Nurturing the reservoirs you cannot see
Groundwater aquifers are the reservoirs you cannot see. They run deep below the Sacramento region’s core. For generations, they have been a vital water supply for our community, helping to support families and businesses, agriculture and the environment.
In the 1990s, groundwater levels were dropping drastically. The Sacramento Groundwater Authority (SGA) emerged during this era to coordinate the implementation of a new regional program to manage groundwater through conjunctive use.
The Sacramento Groundwater Authority
Formed in 1998, the SGA is a joint powers authority specifically created to oversee management of the groundwater basin in Sacramento County north of the American River.
The Path to Sustainability
Conjunctive use is a strategic approach to managing groundwater that combines the planned use of both surface water from lakes and rivers and groundwater via wells. The practice optimizes water availability in the region over the long term even as the climate changes.
Here’s how conjunctive use works:
- During wet times, when lakes and rivers are full, local water providers shift to using more surface water. This allows our groundwater aquifers to refill, as actively monitored by local water providers.
- During dry times, local water providers shift to using more groundwater. This leaves more surface water in rivers to sustain the environment.
Successful conjunctive use requires deliberate actions during both wet and dry periods.
Thanks to active conjunctive use, the Sacramento region’s groundwater levels have recovered and increased to sustainable levels, even during a megadrought. Building on this success, the Sacramento Regional Water Bank aims to expand and enhance this climate resilient proven practice.
The Sustainable Groundwater Management Act
In 2014, the Sustainable Groundwater Management Act (SGMA) was established as a comprehensive framework to safeguard California’s groundwater resources for the long term. SGMA aims to prevent the need for state intervention in groundwater management by requiring local agencies to form groundwater sustainability agencies (GSAs) and develop and implement groundwater sustainability plans (GSPs) for over 100 high- and medium-priority sub basins across the state.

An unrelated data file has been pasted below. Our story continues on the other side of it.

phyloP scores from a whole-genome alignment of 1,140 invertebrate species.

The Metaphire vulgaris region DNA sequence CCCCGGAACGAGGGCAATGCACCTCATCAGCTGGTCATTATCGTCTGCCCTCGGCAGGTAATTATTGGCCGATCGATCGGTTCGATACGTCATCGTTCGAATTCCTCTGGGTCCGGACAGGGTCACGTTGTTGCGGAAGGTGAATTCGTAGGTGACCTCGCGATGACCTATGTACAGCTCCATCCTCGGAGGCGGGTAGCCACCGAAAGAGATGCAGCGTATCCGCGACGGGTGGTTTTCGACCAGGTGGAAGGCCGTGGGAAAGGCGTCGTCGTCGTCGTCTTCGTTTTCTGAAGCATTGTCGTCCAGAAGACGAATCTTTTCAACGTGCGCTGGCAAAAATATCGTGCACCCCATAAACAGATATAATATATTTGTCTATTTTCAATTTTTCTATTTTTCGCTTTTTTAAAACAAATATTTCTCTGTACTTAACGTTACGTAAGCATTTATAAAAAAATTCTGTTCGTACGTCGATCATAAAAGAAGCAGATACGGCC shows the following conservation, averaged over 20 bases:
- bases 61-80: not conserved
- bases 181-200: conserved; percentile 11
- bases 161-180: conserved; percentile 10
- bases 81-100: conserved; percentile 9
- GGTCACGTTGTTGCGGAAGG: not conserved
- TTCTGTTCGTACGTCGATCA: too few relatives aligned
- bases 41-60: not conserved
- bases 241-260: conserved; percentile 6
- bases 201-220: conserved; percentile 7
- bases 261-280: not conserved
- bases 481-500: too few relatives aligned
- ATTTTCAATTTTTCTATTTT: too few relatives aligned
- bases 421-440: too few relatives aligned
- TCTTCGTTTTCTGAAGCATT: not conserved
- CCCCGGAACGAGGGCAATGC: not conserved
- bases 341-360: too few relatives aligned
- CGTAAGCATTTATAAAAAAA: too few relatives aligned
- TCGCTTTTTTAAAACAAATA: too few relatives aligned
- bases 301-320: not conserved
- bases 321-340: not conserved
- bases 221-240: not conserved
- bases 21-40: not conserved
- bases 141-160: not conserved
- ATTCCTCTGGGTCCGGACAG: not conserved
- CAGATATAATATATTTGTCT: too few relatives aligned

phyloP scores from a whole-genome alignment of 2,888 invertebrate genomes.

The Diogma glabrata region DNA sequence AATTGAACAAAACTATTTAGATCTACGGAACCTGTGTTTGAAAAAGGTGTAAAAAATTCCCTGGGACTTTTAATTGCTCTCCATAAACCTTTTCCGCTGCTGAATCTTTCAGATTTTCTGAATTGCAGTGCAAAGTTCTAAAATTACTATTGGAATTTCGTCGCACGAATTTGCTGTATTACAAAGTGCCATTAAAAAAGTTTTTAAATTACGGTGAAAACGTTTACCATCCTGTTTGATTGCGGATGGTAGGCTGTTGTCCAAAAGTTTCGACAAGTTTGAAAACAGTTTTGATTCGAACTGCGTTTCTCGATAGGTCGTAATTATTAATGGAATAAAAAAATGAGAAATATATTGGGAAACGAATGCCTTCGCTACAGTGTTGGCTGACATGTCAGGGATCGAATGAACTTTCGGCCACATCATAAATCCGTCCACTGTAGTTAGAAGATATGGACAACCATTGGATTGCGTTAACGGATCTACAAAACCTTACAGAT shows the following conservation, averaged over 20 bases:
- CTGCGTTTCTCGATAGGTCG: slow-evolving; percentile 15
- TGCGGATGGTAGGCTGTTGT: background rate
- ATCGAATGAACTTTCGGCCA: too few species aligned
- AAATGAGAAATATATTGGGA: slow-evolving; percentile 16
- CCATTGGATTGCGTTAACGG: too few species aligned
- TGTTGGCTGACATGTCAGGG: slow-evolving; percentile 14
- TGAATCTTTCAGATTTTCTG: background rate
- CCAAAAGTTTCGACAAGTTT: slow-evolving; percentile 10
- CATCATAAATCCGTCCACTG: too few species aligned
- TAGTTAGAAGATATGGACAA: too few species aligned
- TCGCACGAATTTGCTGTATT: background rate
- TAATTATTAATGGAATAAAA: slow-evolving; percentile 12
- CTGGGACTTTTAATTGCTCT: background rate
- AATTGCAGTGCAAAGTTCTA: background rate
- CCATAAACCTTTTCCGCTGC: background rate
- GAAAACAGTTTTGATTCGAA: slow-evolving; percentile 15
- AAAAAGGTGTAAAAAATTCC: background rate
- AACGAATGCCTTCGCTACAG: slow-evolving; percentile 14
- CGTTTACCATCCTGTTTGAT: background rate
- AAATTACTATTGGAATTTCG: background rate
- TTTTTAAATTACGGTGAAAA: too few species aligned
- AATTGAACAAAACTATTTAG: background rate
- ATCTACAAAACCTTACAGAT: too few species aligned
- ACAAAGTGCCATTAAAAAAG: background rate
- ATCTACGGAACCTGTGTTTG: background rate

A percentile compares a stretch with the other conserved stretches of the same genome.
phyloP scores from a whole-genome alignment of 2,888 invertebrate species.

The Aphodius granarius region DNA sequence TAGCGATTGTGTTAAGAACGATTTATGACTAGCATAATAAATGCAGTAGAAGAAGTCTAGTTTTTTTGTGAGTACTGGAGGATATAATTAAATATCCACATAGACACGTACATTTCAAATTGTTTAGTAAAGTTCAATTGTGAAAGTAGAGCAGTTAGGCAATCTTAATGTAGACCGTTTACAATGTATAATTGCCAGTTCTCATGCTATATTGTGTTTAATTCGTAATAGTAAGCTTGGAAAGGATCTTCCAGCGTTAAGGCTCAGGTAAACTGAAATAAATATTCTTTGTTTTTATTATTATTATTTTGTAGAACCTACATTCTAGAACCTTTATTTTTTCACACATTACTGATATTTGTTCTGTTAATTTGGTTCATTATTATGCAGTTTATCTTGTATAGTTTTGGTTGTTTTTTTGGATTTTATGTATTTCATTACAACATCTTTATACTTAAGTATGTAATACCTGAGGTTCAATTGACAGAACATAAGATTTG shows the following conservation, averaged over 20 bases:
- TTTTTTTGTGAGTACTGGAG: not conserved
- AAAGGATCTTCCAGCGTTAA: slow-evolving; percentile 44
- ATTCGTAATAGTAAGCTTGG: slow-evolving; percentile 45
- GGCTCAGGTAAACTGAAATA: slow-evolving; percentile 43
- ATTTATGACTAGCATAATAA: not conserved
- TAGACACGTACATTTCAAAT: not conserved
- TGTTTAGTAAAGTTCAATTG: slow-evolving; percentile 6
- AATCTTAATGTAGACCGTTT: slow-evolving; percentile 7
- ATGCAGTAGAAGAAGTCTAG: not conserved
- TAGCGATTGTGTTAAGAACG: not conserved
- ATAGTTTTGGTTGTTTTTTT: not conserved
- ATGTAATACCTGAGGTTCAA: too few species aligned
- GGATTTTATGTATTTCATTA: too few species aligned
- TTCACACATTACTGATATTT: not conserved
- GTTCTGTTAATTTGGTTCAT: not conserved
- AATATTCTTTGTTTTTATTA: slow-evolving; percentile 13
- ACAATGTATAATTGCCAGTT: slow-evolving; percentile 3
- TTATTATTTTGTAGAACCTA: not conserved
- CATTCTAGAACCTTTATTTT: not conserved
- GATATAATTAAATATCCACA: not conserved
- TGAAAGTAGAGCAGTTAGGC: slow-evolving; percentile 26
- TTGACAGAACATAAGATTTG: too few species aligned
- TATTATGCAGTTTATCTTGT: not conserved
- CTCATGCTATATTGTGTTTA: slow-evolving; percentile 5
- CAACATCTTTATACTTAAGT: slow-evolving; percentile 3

Inspired by SGA
The California Legislature passed SGMA 16 years after SGA’s foundation. One of SGMA’s lead authors, then-Assemblymember Roger Dickinson, acknowledged SGA’s progressive management approach as an inspiration for the landmark law.
In the greater Sacramento region, local agencies have established multiple GSAs in both the North and South
American Subbasins. They also developed GSPs for these subbasins, which have been adopted and approved by
the California Department of Water Resources.
These GSPs provide a roadmap for sustainably managing the region’s groundwater. A key management action
included in both GSPs is to enhance the region’s conjunctive use program, which is the intent of the Sacramento
Regional Water Bank.
Groundwater Sustainability Agencies
Within the North American Subbasin the five Groundwater Sustainability Agencies include: the Sacramento
Groundwater Authority, Sutter County, South Sutter Water District, Reclamation District 1001 and West Placer.
Within the South America Subbasin the five Groundwater Sustainability Agencies include: the County of Sacramento,
Northern Delta, Omochumne-Hartnell Water District, Sacramento Central Groundwater Authority and Sloughhouse Resource Conservation District.